By Al Herskovitz
H & H Communications
BRADENTON – In the wild mad scramble for ad dollars during these highly challenged economic times, Talk Radio has one outstanding and special advantage over other popular radio formats. In order to enjoy listening to talk, it is obvious that one has to listen to it attentively. It doesn’t make a very good background service as does music.That is why certain products tend to gravitate toward both the demographics and the psychographics of the format…. particularly higher priced goods and services.
A couple talk users in this category come to mind immediately. General Steel is one. This company manufactures and erects structures such as warehouses, factories, office facilities. These are not small ticket items, yet they’ve found a market via radio talk shows. Another is CSX, a leading international supplier of railroad-based freight transport. I’ve seen their freight cars roll by as I’ve waited at a railroad crossing light. They too believe that there are customers for their services among those who listen to talk radio. Cross-country freight car space does not lease for the price of a Big Mac and a Coke.
Specialized syndicated shows struggle for sponsors since many of their producers continue to believe that those numerous dominating advertisers they hear across the dial daily should make a buy on their “twenty-affiliates-in-fringe-markets” program when their show is but a flea on an elephant’s back and not worth the paper-work trouble for the ad agency shepherding the big account and its big budget. Even the most successful of the independents continues to struggle for a piece of the expenditures. The sales reps for these programs should take a cue from their wiser brothers and sisters who target subject-related prospects.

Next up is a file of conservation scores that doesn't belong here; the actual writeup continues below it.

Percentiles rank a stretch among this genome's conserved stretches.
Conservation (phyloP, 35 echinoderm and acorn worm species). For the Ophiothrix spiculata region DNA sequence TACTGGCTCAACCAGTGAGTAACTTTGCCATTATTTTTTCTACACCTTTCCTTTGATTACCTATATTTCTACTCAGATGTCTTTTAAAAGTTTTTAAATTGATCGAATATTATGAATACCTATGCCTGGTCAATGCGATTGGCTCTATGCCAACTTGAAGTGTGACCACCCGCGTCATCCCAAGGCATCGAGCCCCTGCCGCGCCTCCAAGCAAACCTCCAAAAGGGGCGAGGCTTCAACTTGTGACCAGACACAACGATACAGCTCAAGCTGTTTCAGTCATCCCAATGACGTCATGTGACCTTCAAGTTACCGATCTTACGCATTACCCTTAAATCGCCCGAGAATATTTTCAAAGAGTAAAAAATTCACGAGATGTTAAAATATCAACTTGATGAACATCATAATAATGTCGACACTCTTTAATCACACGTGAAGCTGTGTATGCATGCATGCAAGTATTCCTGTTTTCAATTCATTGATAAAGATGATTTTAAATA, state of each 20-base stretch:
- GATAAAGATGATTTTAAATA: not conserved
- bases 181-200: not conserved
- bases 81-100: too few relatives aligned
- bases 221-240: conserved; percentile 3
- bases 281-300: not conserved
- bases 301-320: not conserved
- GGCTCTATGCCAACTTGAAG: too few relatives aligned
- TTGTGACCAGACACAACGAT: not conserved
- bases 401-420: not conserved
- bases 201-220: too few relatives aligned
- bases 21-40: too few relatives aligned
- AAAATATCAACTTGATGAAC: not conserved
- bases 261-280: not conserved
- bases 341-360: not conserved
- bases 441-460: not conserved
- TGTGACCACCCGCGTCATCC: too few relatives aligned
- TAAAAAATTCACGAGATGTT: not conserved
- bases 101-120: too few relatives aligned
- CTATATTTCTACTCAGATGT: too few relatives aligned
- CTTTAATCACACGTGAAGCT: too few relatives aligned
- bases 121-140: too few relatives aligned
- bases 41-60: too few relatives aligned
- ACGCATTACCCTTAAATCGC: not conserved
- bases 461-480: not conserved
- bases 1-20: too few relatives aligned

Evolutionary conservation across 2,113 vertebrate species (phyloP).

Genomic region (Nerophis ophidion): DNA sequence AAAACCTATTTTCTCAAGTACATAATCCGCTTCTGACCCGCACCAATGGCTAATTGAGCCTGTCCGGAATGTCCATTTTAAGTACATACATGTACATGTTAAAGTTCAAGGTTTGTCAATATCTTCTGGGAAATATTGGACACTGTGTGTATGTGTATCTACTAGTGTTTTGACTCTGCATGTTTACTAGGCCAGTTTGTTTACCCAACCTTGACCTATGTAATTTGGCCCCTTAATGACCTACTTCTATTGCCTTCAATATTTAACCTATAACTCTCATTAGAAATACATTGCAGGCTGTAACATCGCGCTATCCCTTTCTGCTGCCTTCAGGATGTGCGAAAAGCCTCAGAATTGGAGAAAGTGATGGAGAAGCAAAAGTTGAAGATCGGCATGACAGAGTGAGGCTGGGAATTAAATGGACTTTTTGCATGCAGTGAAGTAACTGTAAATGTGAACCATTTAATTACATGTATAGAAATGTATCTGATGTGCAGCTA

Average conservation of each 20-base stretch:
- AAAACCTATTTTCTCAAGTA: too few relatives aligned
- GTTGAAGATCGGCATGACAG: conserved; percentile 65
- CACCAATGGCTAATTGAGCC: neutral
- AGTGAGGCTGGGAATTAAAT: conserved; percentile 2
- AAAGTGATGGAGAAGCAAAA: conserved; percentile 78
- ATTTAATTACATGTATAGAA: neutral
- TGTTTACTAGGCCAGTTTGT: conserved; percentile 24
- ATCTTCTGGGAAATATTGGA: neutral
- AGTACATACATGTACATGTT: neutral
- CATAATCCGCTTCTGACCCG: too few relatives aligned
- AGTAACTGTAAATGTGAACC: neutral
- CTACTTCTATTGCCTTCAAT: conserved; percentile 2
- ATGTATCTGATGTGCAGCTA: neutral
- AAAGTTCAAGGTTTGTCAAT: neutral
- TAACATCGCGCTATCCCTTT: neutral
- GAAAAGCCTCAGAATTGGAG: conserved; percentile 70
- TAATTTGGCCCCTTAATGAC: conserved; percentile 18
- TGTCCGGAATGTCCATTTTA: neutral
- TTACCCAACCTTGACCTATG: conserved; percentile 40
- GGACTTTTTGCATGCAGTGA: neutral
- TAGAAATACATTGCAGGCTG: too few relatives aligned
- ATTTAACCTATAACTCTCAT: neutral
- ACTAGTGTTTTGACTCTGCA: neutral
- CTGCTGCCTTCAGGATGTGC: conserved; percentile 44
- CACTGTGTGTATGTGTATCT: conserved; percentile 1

Still errors continue to be made. It would be hard to believe that the Rolls Royce manufacturer or even the local Rolls dealer would want to buy a spot in that Sunday, 5:30 AM auto show. But an Atlanta station saleswoman I know did sell that very program to a salvage yard in her market coupled with a weekday spot package and a handful of promos. Now that’s creative salesmanship!
Yes, there are the numerous categories that do gravitate specifically toward talk programming – law firms, insurance, banking, investments, real estate, health-related products and services and so on. But today’s changing world has opened new, relatively untapped categories – gun shops; shooting ranges; addiction treatment centers, web-only businesses, cause and advocacy organizations, older adult dating services…to name a few. This should give salespeople food for thought. Rather than ambling down the same old paths reps should cast about seeking new, different, untapped possibilities.
There was one I heard on the air the other day that really caught my ear in a major way. The product wasn’t a shocker. It was the manner in which it was pitched that really attracted my serious attention. What was being advertised was a fertilizer called Black Kow which is intended for use on garden plants such as tomatoes and on lawns. Fertilizer commercials are not that unusual. Many are heard on the air particularly on gardening shows and even on general programming seasonally.
But in this instance Black Kow was uniquely described as the “MATURE MANURE.” How’s that for an identifier? Wait a minute. That does not end it! Not only did the well-produced spot laud the basic qualities of the product, but that there was emphasis on the age of the stuff which described it as very important to its effectiveness. Going beyond just talking about it, they had a jingle. They sang about it!
Now if talk radio can sell old cow manure, it can sell anything!
Al Herskovitz is president of H&H Communications, a Bradenton, Florida-based national radio syndication and advertising company. He can be phoned at 941-708-6520 or e-mailed at firstname.lastname@example.org.